A country at war will have scars, which will last forever. The consequences of war will be present in the lives of the citizens for generations to come. Tabios calls people’s attention to the consequences of war on children and parents, “children and spouses/ lose innocence.” The violence of war makes children and parents grow up faster and lose their natural happiness, which will be replaced with fear and uncertainties about life and the world. But, one can see that despite all the problems that war brings, Tabios sends a message of hope for a better future; “ me of something / the rumors profess / is called “light”; the word light implies that there is still hope and faith in mankind and in society, and that no matter what, one can still be happy.

“Rapunzel’s Deaf Eyes” is a poem which calls one’s attention to the horrors of war and its consequences for those people involved in it. It is a positive message to remind people of the importance of freedom and love in a world full of violence and conflicts.


Rapunzel’s Deaf Eyes

I live in a turret now
No stairs, no hair


Reading yourself
into a stranger’s poem

for a “hidden track”

beneath lemonade days
envied by all

except their owner
From looking elsewhere

bottles die
in the cellar

meat withers
in the freezer

children and spouses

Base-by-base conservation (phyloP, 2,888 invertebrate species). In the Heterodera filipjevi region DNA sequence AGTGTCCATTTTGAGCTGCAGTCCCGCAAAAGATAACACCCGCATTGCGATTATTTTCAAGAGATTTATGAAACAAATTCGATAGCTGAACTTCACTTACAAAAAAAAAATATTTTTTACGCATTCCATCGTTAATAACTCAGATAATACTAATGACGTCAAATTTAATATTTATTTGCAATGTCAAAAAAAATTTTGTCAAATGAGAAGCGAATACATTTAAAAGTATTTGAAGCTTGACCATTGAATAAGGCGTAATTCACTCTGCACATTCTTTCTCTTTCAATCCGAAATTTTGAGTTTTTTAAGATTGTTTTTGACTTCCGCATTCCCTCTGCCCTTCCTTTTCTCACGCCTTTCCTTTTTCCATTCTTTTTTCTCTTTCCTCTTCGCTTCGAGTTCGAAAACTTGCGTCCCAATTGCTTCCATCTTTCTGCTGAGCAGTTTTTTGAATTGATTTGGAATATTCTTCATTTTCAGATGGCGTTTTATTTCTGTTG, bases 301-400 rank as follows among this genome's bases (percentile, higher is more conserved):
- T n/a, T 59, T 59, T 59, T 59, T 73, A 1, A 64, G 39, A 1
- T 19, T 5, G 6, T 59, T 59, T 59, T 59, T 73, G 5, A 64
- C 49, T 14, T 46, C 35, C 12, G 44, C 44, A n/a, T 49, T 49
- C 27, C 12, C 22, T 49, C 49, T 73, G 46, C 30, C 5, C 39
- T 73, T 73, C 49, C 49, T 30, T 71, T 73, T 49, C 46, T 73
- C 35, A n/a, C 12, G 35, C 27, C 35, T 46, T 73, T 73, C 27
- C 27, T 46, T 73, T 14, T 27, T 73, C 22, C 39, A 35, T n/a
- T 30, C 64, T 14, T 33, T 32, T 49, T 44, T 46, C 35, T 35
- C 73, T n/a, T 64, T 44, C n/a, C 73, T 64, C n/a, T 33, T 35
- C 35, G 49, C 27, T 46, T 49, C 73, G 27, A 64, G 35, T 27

lose innocence

Only the moon
remains to write

me of something
the rumors profess

is called “light”

Thursday, June 02, 2005


at this event below celebrating Van Gogh's Ear. Here are details for Harriet's reading:

Phillip Ward and VAN GOGH'S EAR
with CB's 313 Gallery presents

COME BE: A Happening

Monday ~ June 13, 2005 ~ 7 to 9 pm

313 Bowery (at Bleecker Street)
New York, New York 10003
Tel. (212) 677-0455
Subways: 6 to Bleecker Street,
and F to Second Avenue

Entry Fee: $5
(supports Van Gogh's Ear and CB's 313 Gallery)

Chris Lowe, guitar

Bruce Benderson
Holly Crawford
John Giorno
Richard Kostelanetz
Sharon Mesmer
Sylvia Miles
Bob Rosenthal
Phillip Ward
Harriet Zinnes

COME BE: A Happening

Celebrate poetry and prose with a dose of ecstatic debauchery and the release of VAN GOGH'S EAR 4!

COME HEAR the happening at CB'S 313 GALLERY on Monday, June 13, from 7pm to 9pm.


Come celebrate the internationally best-selling poetry journal VAN GOGH'S EAR (Best World Poetry & Prose). The journal includes writings by Maya Angelou, Margaret Atwood, Bill Berkson, Neal Cassady, Andrei Codrescu, Leonard Cohen, Tony Curtis, James Dean, Lawrence Ferlinghetti, Tess Gallagher, John Gilmore, Galway Kinnell, J. T. LeRoy, Lyn Lifshin, Norman Mailer, Thom Nickels, Alice Notley, Joyce Carol Oates, Yoko Ono, Diane di Prima, Barney Rosset, Sonia Sanchez, Aram Saroyan, John Updike, Karen Weiser, C. K. Williams, and many more great poets.

This special fourth edition of VAN GOGH'S EAR (a nonprofit annual anthology series based in Paris, published and edited by Ian Ayres, and brought out in conjunction with Allen Ginsberg's Committee on Poetry) combines the range and vitality of established poets with an innovative new generation: representing the evolution of Beat poetry into a cutting edge future.